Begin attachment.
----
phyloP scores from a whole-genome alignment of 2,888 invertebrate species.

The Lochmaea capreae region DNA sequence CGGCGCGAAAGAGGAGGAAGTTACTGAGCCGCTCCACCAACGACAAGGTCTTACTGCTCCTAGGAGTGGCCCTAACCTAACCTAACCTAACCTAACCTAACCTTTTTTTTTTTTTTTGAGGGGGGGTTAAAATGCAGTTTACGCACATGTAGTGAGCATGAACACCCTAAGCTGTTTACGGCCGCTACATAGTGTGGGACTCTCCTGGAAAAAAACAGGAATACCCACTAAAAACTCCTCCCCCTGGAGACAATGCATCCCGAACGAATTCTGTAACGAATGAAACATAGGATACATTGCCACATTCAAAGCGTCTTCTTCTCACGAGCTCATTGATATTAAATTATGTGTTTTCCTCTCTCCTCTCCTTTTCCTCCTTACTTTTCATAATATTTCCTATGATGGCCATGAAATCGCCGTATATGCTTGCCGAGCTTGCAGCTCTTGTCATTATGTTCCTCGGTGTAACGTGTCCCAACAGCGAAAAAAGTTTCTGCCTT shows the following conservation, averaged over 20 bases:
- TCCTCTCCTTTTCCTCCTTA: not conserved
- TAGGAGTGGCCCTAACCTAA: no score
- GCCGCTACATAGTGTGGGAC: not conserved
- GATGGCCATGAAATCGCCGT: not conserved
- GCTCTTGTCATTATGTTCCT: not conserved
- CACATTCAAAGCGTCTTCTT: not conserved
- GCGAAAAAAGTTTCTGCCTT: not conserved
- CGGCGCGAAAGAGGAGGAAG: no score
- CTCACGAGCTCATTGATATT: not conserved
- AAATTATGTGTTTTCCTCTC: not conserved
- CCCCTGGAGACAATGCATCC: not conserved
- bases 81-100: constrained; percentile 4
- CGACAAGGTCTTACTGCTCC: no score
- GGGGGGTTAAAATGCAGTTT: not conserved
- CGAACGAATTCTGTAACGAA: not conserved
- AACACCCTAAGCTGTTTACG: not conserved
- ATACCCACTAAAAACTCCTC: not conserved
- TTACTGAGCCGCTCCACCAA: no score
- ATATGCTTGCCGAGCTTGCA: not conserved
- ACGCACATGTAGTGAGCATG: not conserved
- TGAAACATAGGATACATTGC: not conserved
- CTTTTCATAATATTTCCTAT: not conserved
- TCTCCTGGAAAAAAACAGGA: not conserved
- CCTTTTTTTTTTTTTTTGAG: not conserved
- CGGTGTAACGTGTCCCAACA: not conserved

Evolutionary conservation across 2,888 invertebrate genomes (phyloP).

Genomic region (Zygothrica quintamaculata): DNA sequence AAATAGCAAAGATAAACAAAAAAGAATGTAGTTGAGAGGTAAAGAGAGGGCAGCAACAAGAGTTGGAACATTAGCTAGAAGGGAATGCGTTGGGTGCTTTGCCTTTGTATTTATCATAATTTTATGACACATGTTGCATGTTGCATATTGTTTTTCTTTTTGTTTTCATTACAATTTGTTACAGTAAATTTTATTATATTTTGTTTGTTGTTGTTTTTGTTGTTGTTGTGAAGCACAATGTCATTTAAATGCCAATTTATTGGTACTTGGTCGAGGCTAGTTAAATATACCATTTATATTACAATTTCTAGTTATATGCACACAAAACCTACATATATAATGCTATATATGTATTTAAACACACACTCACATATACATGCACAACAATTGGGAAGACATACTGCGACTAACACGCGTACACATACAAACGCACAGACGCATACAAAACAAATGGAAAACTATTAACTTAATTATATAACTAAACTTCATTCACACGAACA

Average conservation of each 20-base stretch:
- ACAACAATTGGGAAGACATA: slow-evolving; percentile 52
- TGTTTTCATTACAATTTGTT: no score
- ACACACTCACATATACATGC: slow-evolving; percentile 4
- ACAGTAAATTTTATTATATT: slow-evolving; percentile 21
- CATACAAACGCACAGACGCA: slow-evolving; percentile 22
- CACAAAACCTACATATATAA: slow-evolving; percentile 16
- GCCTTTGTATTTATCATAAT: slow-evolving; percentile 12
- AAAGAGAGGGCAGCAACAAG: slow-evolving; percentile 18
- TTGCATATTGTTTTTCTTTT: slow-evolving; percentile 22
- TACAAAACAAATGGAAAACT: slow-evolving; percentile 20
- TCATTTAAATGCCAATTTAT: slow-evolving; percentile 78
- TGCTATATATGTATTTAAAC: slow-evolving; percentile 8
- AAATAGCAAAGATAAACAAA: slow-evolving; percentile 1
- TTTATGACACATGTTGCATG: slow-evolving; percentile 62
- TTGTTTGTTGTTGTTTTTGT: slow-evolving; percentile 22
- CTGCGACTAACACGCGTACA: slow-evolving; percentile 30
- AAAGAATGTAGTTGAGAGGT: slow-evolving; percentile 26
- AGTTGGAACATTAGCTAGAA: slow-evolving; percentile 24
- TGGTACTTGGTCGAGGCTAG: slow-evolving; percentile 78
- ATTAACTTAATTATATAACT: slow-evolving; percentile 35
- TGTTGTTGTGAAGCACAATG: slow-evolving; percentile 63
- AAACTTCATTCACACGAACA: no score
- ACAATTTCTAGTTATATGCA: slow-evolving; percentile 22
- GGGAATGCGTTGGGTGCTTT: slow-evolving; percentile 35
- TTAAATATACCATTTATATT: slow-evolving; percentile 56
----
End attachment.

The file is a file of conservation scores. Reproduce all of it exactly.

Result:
phyloP scores from a whole-genome alignment of 2,888 invertebrate species.

The Lochmaea capreae region DNA sequence CGGCGCGAAAGAGGAGGAAGTTACTGAGCCGCTCCACCAACGACAAGGTCTTACTGCTCCTAGGAGTGGCCCTAACCTAACCTAACCTAACCTAACCTAACCTTTTTTTTTTTTTTTGAGGGGGGGTTAAAATGCAGTTTACGCACATGTAGTGAGCATGAACACCCTAAGCTGTTTACGGCCGCTACATAGTGTGGGACTCTCCTGGAAAAAAACAGGAATACCCACTAAAAACTCCTCCCCCTGGAGACAATGCATCCCGAACGAATTCTGTAACGAATGAAACATAGGATACATTGCCACATTCAAAGCGTCTTCTTCTCACGAGCTCATTGATATTAAATTATGTGTTTTCCTCTCTCCTCTCCTTTTCCTCCTTACTTTTCATAATATTTCCTATGATGGCCATGAAATCGCCGTATATGCTTGCCGAGCTTGCAGCTCTTGTCATTATGTTCCTCGGTGTAACGTGTCCCAACAGCGAAAAAAGTTTCTGCCTT shows the following conservation, averaged over 20 bases:
- TCCTCTCCTTTTCCTCCTTA: not conserved
- TAGGAGTGGCCCTAACCTAA: no score
- GCCGCTACATAGTGTGGGAC: not conserved
- GATGGCCATGAAATCGCCGT: not conserved
- GCTCTTGTCATTATGTTCCT: not conserved
- CACATTCAAAGCGTCTTCTT: not conserved
- GCGAAAAAAGTTTCTGCCTT: not conserved
- CGGCGCGAAAGAGGAGGAAG: no score
- CTCACGAGCTCATTGATATT: not conserved
- AAATTATGTGTTTTCCTCTC: not conserved
- CCCCTGGAGACAATGCATCC: not conserved
- bases 81-100: constrained; percentile 4
- CGACAAGGTCTTACTGCTCC: no score
- GGGGGGTTAAAATGCAGTTT: not conserved
- CGAACGAATTCTGTAACGAA: not conserved
- AACACCCTAAGCTGTTTACG: not conserved
- ATACCCACTAAAAACTCCTC: not conserved
- TTACTGAGCCGCTCCACCAA: no score
- ATATGCTTGCCGAGCTTGCA: not conserved
- ACGCACATGTAGTGAGCATG: not conserved
- TGAAACATAGGATACATTGC: not conserved
- CTTTTCATAATATTTCCTAT: not conserved
- TCTCCTGGAAAAAAACAGGA: not conserved
- CCTTTTTTTTTTTTTTTGAG: not conserved
- CGGTGTAACGTGTCCCAACA: not conserved

Evolutionary conservation across 2,888 invertebrate genomes (phyloP).

Genomic region (Zygothrica quintamaculata): DNA sequence AAATAGCAAAGATAAACAAAAAAGAATGTAGTTGAGAGGTAAAGAGAGGGCAGCAACAAGAGTTGGAACATTAGCTAGAAGGGAATGCGTTGGGTGCTTTGCCTTTGTATTTATCATAATTTTATGACACATGTTGCATGTTGCATATTGTTTTTCTTTTTGTTTTCATTACAATTTGTTACAGTAAATTTTATTATATTTTGTTTGTTGTTGTTTTTGTTGTTGTTGTGAAGCACAATGTCATTTAAATGCCAATTTATTGGTACTTGGTCGAGGCTAGTTAAATATACCATTTATATTACAATTTCTAGTTATATGCACACAAAACCTACATATATAATGCTATATATGTATTTAAACACACACTCACATATACATGCACAACAATTGGGAAGACATACTGCGACTAACACGCGTACACATACAAACGCACAGACGCATACAAAACAAATGGAAAACTATTAACTTAATTATATAACTAAACTTCATTCACACGAACA

Average conservation of each 20-base stretch:
- ACAACAATTGGGAAGACATA: slow-evolving; percentile 52
- TGTTTTCATTACAATTTGTT: no score
- ACACACTCACATATACATGC: slow-evolving; percentile 4
- ACAGTAAATTTTATTATATT: slow-evolving; percentile 21
- CATACAAACGCACAGACGCA: slow-evolving; percentile 22
- CACAAAACCTACATATATAA: slow-evolving; percentile 16
- GCCTTTGTATTTATCATAAT: slow-evolving; percentile 12
- AAAGAGAGGGCAGCAACAAG: slow-evolving; percentile 18
- TTGCATATTGTTTTTCTTTT: slow-evolving; percentile 22
- TACAAAACAAATGGAAAACT: slow-evolving; percentile 20
- TCATTTAAATGCCAATTTAT: slow-evolving; percentile 78
- TGCTATATATGTATTTAAAC: slow-evolving; percentile 8
- AAATAGCAAAGATAAACAAA: slow-evolving; percentile 1
- TTTATGACACATGTTGCATG: slow-evolving; percentile 62
- TTGTTTGTTGTTGTTTTTGT: slow-evolving; percentile 22
- CTGCGACTAACACGCGTACA: slow-evolving; percentile 30
- AAAGAATGTAGTTGAGAGGT: slow-evolving; percentile 26
- AGTTGGAACATTAGCTAGAA: slow-evolving; percentile 24
- TGGTACTTGGTCGAGGCTAG: slow-evolving; percentile 78
- ATTAACTTAATTATATAACT: slow-evolving; percentile 35
- TGTTGTTGTGAAGCACAATG: slow-evolving; percentile 63
- AAACTTCATTCACACGAACA: no score
- ACAATTTCTAGTTATATGCA: slow-evolving; percentile 22
- GGGAATGCGTTGGGTGCTTT: slow-evolving; percentile 35
- TTAAATATACCATTTATATT: slow-evolving; percentile 56